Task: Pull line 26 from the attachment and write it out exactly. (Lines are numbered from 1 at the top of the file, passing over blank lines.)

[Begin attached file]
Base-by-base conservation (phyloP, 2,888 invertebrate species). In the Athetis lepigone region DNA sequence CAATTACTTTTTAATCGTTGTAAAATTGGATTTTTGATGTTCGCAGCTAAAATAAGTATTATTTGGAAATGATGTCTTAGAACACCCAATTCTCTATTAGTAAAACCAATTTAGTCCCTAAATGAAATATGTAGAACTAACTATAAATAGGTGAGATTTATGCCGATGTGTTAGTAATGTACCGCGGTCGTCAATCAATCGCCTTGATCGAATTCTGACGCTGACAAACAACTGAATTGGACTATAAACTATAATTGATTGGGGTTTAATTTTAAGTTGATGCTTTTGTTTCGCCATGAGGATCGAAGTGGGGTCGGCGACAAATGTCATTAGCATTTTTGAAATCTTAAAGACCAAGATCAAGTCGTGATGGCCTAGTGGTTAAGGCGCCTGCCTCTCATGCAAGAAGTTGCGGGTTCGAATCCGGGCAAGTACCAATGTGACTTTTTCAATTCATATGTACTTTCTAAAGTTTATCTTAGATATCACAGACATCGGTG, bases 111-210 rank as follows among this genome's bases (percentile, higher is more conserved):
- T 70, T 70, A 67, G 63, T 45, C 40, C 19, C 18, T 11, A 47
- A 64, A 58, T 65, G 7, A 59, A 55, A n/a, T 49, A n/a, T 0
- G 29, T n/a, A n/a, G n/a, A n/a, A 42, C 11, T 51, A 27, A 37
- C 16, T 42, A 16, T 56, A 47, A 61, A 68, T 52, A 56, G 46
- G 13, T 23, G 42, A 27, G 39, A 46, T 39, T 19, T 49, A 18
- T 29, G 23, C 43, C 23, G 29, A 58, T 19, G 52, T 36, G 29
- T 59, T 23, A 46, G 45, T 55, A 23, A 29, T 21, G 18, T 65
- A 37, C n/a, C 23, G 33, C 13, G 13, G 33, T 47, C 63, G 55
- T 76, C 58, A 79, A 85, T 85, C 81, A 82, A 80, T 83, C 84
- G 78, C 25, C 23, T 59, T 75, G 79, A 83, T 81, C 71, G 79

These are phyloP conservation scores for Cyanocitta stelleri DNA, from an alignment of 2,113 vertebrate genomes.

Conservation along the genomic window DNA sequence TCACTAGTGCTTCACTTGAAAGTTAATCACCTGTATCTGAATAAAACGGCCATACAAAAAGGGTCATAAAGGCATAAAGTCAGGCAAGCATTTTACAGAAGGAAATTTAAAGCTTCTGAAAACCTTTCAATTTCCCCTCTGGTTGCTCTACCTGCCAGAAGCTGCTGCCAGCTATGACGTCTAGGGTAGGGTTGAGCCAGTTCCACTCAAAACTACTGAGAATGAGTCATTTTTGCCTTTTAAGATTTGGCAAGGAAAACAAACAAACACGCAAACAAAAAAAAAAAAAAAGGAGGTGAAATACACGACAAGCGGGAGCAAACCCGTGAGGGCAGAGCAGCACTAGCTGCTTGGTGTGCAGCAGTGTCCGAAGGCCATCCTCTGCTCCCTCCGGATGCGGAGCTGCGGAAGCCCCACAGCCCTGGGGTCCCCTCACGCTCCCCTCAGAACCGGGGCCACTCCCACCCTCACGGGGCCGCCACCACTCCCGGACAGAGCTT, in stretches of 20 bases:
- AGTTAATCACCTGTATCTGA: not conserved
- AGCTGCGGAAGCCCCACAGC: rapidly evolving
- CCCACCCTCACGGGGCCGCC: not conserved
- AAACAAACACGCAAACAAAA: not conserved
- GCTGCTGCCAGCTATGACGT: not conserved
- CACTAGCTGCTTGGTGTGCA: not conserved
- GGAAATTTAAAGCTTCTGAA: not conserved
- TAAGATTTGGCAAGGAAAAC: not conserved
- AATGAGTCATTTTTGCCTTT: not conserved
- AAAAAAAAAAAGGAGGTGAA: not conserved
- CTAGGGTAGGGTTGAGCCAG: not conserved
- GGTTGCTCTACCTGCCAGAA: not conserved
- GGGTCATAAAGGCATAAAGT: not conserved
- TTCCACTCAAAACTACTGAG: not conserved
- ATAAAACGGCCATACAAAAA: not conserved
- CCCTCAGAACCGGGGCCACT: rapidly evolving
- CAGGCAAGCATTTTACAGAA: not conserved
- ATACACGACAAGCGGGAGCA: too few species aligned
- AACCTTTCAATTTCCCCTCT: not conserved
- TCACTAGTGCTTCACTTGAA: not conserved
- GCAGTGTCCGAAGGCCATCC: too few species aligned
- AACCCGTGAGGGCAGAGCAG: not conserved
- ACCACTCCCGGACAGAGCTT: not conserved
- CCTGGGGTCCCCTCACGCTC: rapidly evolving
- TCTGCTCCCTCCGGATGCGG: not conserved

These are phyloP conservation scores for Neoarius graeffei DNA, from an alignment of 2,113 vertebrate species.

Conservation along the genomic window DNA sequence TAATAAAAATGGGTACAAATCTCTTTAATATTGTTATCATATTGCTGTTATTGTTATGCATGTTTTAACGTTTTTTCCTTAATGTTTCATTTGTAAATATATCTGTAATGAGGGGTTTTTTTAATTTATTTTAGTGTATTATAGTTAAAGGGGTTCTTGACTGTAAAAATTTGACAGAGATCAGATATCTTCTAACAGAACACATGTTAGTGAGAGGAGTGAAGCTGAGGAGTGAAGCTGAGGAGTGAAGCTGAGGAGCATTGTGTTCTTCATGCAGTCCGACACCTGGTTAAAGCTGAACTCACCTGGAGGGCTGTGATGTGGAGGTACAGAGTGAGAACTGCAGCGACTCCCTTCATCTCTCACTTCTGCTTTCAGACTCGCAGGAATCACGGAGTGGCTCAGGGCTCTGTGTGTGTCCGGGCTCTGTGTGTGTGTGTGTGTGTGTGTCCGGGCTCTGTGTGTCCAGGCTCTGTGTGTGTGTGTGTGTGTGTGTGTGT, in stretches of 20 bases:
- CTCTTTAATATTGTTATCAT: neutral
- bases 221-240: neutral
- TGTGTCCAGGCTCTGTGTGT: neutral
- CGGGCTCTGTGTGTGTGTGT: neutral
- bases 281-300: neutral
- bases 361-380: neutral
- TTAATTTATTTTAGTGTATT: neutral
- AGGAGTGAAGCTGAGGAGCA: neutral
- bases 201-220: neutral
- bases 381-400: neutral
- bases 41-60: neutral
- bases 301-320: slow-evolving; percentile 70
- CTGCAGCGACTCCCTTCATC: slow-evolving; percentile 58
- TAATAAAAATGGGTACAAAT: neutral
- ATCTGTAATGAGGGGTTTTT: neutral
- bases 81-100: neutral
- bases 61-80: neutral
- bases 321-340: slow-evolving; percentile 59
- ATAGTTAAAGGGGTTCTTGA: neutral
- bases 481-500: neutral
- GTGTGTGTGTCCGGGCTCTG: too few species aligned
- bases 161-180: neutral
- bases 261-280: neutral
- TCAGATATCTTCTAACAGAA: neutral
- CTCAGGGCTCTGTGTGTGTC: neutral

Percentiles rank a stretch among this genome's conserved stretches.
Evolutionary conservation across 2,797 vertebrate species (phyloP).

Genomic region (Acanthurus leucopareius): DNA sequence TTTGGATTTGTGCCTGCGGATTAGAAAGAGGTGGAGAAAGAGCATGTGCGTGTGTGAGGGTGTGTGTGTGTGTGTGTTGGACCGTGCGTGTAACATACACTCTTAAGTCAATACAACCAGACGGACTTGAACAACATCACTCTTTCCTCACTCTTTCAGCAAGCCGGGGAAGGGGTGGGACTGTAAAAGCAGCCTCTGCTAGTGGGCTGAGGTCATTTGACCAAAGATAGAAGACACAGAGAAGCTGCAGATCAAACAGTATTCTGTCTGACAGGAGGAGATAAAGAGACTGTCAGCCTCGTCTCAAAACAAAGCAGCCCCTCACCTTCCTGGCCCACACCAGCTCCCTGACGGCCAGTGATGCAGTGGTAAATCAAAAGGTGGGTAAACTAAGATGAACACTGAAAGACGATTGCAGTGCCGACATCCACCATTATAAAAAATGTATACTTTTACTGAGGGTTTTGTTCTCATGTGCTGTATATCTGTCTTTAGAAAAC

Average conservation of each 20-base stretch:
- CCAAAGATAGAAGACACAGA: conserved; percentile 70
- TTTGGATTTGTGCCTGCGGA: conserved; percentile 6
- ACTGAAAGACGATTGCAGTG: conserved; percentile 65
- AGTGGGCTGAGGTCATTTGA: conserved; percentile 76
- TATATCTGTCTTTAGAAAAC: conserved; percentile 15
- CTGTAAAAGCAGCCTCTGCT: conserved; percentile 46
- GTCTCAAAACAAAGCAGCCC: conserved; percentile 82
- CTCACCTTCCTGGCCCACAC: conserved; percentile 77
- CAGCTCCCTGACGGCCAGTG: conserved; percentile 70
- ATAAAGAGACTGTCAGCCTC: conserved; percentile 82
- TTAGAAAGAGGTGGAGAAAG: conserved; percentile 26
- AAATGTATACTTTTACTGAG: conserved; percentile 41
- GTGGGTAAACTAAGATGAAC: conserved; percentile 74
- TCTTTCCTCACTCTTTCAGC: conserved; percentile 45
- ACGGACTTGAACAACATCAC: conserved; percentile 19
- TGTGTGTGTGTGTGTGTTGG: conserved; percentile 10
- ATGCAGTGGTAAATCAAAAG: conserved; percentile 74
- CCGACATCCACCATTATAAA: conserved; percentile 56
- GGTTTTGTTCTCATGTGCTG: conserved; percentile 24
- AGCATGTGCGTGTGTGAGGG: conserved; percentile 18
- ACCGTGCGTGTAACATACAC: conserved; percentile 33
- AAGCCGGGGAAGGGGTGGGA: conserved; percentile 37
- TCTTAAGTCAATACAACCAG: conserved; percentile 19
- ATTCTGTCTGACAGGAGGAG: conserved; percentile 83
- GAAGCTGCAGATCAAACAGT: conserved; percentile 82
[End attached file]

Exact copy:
- GGGTCATAAAGGCATAAAGT: not conserved